Liz Burbo writes that an ulcer patient feels resentment and cannot get rid of internal pain.

The psychologist asserts that to free oneself from feelings of helplessness, one must reconnect with their natural protective forces, possible only by changing their attitude towards people and events.

Louise Hay sees the causes of ulcers as fear, a firm belief in one’s inferiority, and a desire to please. To find the cause of their ulcer, she suggests the patient ask themselves: ‘What’s eating you?’

V. Sinelnikov notes that a person with an ulcer literally cannot ‘digest’ what they represent, trying to please people and forgetting about themselves, constantly engaging in self-criticism.

O.G. Torsunov writes that qualities such as assertiveness, aggressiveness, callousness, and stubbornness contribute to the development of ulcers, including duodenal ulcers.

Paths to healing a psychosomatic duodenal ulcer

So, we have determined that the appearance of an ulcer is related to the loss of a sense of security. Analyzing the work of specialists helped us understand that a person loses this sense of security due to constant dissatisfaction with themselves and others, as well as a tendency to harsh self-criticism.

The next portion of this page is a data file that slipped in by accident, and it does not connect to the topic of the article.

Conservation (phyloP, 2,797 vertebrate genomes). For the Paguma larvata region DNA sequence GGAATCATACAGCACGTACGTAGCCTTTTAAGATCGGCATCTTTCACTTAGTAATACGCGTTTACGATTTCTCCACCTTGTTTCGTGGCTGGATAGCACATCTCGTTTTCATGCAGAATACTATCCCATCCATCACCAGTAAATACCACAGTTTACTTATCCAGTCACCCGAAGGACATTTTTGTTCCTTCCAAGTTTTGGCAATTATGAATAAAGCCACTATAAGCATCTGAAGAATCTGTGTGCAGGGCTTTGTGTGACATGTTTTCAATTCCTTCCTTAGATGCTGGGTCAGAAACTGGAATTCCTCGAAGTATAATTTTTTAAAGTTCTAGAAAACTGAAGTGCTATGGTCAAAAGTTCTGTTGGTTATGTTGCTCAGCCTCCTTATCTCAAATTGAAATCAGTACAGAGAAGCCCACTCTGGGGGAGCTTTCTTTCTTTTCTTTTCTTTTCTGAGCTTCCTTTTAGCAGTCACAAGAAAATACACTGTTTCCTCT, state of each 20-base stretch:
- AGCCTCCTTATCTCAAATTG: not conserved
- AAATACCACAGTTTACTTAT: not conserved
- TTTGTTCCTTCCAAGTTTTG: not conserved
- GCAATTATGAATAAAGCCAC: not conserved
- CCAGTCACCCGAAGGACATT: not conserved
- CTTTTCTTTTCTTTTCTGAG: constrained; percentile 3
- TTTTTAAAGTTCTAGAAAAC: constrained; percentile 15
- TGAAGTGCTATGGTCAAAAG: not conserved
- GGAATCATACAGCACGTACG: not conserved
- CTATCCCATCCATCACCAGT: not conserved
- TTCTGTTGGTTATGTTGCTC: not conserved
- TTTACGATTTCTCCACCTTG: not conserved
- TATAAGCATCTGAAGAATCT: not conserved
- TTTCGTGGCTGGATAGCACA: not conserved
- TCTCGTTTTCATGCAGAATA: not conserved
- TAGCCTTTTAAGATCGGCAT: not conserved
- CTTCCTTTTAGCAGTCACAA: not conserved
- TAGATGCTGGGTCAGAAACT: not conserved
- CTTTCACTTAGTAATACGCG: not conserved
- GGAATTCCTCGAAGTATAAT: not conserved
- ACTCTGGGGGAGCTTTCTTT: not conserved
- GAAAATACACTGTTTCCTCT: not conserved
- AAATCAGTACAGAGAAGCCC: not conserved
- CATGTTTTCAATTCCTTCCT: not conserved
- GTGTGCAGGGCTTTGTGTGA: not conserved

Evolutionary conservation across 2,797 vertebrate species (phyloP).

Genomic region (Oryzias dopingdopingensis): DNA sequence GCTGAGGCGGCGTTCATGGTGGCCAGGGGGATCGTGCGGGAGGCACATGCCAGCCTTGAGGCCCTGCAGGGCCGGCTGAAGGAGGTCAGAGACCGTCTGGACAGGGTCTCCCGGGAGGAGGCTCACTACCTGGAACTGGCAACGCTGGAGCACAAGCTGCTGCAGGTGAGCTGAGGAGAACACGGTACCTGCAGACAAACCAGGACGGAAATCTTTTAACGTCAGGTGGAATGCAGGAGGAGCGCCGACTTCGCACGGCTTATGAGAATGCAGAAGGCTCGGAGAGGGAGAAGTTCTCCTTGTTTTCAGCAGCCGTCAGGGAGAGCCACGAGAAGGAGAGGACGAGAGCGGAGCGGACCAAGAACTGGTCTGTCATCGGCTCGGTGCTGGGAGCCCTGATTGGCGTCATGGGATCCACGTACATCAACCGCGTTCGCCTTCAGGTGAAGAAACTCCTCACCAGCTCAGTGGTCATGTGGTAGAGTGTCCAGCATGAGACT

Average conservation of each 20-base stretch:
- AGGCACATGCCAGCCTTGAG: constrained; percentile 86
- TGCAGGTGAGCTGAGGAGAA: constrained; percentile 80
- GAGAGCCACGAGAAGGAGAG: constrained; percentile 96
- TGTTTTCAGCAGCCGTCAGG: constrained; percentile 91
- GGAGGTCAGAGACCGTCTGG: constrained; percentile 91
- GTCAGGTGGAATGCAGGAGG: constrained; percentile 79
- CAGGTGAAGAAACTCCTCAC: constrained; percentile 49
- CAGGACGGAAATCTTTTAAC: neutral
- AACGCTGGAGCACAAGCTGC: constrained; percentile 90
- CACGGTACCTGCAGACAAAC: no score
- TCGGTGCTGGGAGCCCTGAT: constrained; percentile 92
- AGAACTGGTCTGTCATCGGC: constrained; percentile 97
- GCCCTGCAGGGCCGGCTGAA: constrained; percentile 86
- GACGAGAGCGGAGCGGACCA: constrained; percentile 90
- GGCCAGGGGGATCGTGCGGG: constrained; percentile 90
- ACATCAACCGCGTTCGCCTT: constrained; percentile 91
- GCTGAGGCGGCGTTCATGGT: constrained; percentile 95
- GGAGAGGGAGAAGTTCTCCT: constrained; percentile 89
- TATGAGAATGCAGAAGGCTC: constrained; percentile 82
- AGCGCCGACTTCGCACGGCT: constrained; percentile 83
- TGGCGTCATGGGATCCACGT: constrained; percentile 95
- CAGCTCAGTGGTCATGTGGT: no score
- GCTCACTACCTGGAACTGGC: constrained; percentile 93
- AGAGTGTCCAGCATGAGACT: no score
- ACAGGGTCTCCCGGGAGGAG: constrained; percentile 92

Thus, the path to healing is apparent: abandon dissatisfaction with oneself and others and stop criticizing oneself and others.

As soon as the patient realizes

  • that there are no perfect people (although we all should strive for perfection),
  • that everyone has the right to make mistakes, that everyone has the right to live their life, not meeting someone else’s expectations,
  • that Life is wise and leads a person through events and relationships necessary for their development, healing will occur very soon.

From such an understanding, it would not occur to a person to criticize anyone or anything or be dissatisfied with anyone or anything, including themselves. They will live with a calm soul, trusting Life, knowing that everything happens as it should for Development.

And even illness is given only for one purpose – for the person to realize something emotionally important and to correct their inner mistakes (destructive thoughts, emotions, habits, etc.), poisoning their life, depriving them of the joy of living.

Everything is in your hands, or rather – in your thoughts!